Do I really need to say much here? I can’t even remember how I ran across this awesome Etsy shop, but I am certainly glad I did. How cool is this? If you’ve seen my blog for the last few months you know how much I love the individual artisans, and I love to support them! I think by now we are fairly familiar with the concept of “steampunk,” right? That is, a sub-genre of science fiction that involves 19th century or wild western steam-powered machinery. This historical fascination seems to kind of have a cult following, translating into clothing, conventions, movies…you name it, and I have no idea if it’s just popped up within the last few years or if it’s been an ongoing trend way before I became aware of it! Either way, I personally adore old fashion advertisements of all the crazy whimsical innovations that were cranked out in rapid succession (often without much thought towards them it seems) in order to fix all of the banes of everyday living. I find it both fascinating and comical and as someone in the print/design industry, I can’t help myself.
Vintage Levis by Re/Dun
Even though I haven’t quite understood the appeal yet, vintage jeans are a huge conversation topic amongst denim fans everywhere. I never have taken the time to dig through flea markets and secondhand stores for jeans (although I have scored a few good finds on eBay), but I (like most) do understand the desire for that perfect, broken-in weekend jean. I’m just not quite sure I’d want a jean that someone else broke in…I’m more of an AG Jeans AG-Ed type of gal. However, the market and desire for vintage jeans is undeniably huge, and one duo found a smart way to tap into it, with great success.
RE/DUN launched on July 28 and is the work of Sean Barron and Jamie Mazur, who are both fashion entrepreneurs and big denim fans. In an interview with Fashionista.com, Mazur states “I’ve collected vintage Levi’s my entire life, since I first discovered them in my late teens. I love the washes on them, but I never really liked the way they fit because they were just wide-legged, non-flattering and high-waisted old jeans from the ’50s and ’60s. At a certain point I discovered these special denim tailors that you could take them to, and basically they’ll fit them to your body and make them fit like modern jeans.” Inspired by the originality and unique personalities of vintage jeans, Mazur and Barron started up RE/DUN with 50 pairs of jeans they hand-picked and had tailored from the bottom up: each jean was deconstructed by the seams and resewn into either a straight skinny or relaxed straight jean, which are the two styles available on their website. Each pair is priced in the $200 range and apparently, all sold out in the first 50 hours! There are several styles currently available but many are still sold out…this is solid proof that there was a definite niche waiting to be filled, and these guys knew it.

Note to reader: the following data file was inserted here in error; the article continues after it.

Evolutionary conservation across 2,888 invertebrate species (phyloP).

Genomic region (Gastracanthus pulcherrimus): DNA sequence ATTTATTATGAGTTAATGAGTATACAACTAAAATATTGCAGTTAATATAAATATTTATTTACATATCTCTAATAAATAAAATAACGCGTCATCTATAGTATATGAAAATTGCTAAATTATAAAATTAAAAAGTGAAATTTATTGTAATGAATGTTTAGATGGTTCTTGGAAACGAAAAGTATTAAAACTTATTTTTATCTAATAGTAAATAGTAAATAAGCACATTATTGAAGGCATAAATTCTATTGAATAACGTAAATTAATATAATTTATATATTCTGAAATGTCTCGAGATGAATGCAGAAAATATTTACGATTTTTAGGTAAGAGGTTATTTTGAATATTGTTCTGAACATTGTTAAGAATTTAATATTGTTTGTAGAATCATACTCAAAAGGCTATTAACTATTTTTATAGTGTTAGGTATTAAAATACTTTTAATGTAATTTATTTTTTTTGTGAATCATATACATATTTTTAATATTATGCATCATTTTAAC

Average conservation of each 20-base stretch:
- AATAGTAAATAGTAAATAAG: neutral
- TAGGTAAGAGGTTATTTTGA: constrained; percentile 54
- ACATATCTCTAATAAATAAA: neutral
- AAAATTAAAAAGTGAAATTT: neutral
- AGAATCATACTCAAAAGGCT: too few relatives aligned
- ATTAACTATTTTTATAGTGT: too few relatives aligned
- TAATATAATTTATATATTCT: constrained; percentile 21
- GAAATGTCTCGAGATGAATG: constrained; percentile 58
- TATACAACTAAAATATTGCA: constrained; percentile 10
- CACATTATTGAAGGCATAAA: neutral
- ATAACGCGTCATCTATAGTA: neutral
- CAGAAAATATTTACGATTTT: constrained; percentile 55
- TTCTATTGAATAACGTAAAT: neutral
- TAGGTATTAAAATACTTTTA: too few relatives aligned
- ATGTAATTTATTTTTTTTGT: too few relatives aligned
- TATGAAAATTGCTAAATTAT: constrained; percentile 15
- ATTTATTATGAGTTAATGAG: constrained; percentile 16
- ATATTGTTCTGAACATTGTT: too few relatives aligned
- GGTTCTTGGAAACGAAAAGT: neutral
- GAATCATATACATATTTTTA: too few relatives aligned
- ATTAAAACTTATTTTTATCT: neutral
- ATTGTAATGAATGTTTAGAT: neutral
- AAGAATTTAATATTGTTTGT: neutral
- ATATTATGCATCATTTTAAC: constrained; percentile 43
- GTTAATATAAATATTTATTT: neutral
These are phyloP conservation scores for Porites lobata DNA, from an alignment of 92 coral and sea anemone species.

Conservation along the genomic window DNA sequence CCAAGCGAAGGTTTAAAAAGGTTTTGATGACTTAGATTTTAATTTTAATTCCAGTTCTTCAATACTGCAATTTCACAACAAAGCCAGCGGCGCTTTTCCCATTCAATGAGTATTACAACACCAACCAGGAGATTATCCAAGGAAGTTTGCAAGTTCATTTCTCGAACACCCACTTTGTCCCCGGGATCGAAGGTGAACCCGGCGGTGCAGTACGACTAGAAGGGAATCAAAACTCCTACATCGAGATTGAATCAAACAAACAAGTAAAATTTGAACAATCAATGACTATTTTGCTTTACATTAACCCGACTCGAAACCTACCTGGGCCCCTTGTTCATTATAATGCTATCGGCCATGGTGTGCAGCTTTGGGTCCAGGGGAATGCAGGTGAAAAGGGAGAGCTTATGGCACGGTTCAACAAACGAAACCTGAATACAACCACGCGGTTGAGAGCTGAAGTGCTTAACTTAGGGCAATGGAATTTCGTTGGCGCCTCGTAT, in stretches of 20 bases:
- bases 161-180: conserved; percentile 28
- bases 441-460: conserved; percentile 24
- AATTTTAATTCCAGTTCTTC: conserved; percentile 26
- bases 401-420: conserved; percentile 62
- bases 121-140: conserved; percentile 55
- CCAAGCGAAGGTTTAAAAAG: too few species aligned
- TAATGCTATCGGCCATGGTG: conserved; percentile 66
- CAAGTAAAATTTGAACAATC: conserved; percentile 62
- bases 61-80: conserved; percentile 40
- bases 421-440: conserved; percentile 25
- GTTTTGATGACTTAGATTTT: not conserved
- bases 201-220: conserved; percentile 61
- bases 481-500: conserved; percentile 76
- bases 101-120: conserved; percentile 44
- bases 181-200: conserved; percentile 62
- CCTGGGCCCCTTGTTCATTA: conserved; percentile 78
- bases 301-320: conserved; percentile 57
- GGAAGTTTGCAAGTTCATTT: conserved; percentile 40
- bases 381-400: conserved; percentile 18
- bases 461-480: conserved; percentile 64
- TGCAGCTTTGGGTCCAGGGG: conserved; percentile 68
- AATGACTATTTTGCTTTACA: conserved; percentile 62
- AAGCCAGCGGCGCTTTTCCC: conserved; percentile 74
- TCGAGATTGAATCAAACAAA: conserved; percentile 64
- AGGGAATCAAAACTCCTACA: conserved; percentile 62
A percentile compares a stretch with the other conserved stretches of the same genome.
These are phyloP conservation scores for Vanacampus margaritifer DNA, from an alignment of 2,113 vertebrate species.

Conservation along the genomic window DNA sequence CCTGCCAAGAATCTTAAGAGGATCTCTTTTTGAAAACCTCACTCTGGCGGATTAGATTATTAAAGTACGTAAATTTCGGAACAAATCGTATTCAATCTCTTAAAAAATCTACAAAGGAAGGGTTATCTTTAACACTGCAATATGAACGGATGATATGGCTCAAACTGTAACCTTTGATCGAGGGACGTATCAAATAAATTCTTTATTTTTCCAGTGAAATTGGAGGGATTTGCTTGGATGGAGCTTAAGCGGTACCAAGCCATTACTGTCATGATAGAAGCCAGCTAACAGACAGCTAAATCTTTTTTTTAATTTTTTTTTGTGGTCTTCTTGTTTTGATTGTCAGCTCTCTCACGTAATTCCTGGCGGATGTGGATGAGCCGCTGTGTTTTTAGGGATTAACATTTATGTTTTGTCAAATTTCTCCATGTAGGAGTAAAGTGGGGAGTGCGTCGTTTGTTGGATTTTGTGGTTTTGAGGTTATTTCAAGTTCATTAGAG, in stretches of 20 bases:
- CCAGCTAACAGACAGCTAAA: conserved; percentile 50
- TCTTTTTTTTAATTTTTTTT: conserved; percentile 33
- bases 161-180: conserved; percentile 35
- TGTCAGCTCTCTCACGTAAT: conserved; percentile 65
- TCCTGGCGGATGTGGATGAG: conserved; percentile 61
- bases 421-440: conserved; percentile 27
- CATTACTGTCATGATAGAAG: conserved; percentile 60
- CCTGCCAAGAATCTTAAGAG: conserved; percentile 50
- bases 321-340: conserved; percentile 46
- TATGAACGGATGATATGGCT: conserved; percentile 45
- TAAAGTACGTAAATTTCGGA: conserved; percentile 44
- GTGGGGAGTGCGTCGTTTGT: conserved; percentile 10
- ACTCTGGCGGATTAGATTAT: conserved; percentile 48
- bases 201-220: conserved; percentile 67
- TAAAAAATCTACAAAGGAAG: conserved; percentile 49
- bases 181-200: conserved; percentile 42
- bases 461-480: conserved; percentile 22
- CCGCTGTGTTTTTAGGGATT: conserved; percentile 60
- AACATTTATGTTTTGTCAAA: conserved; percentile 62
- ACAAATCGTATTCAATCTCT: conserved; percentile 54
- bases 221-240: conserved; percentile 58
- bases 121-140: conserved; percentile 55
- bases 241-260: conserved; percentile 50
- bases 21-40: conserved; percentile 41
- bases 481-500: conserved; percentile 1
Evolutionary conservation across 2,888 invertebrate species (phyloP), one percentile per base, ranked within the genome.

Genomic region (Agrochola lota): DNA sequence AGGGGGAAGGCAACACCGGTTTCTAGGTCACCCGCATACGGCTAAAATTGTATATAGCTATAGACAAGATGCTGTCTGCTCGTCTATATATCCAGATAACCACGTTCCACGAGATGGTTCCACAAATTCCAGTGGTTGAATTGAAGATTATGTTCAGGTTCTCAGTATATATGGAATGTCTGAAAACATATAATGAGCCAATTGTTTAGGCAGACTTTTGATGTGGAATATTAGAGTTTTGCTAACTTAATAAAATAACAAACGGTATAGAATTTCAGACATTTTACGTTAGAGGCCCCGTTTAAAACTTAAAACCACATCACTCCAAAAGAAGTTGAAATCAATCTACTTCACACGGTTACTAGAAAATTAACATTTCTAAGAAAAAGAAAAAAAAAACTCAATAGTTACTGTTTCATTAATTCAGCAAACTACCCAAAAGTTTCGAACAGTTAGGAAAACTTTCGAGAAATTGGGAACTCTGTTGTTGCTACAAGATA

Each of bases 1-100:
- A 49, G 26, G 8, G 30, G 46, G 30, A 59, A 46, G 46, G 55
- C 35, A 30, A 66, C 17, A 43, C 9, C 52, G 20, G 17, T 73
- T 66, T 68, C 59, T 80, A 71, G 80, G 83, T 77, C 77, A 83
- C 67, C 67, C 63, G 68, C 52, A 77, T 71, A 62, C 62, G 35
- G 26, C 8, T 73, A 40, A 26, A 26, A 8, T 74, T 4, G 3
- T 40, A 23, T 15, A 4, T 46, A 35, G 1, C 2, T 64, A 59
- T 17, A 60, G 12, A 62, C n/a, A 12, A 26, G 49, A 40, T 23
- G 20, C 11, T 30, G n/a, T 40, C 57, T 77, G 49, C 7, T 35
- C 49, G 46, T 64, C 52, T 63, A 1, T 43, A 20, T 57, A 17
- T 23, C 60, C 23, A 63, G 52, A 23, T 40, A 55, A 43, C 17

The Current/Elliott Loved & Found Vintage Shop
Los Angeles brand Current/Elliott has long been a premium, highly-sought-after denim presence that has stood the test of time through economic downfalls and numerous trend changes. Actually, in many cases, they’ve managed to set trends or bravely release their own styles which flew off the racks due to their amazing reputation in the world of denim (remember my posts about their famous leopard jeans (here and here)? The brand is now taking it a step further, taking their eyes off of their denim collections a little bit and introducing a new shop, called Loved & Found. Launched in late May, this shop features several one-of-a-kind items from Current/Elliott’s archive, along with a wide collection of random but awesome vintage collectibles that were found in flea markets and antique stores around the country. Expect to find home decor, jewelry, old toys, and several repurposed vintage Current/Elliott styles that were repaired by CEO and creative director Serge Azria.
Photo Credit: PureWow
Prohibition Era Fashion and Theatrics in San Francisco
When one thinks “fashion,” initial thoughts may be visions of anything from outrageously whimsical conceptual designs gliding down a catwalk (especially since Fashion Weeks around the globe are currently wrapping up) to the latest on what the sixteen-year-old next door was most recently spotted gallivanting around in from Abercrombie & Fitch…but regardless of what fashion means to an individual, almost all designs and ideas came from a vintage style somewhere, at some time in our colorful past. Vintage garb certainly has a place in today’s style world, with multiple antique stores or vintage shops popping up like daisies and gracing their store windows and the streets they reside on with beautiful, intricate apparel and accessories from the past that might make one think, “They don’t make them like they used to…”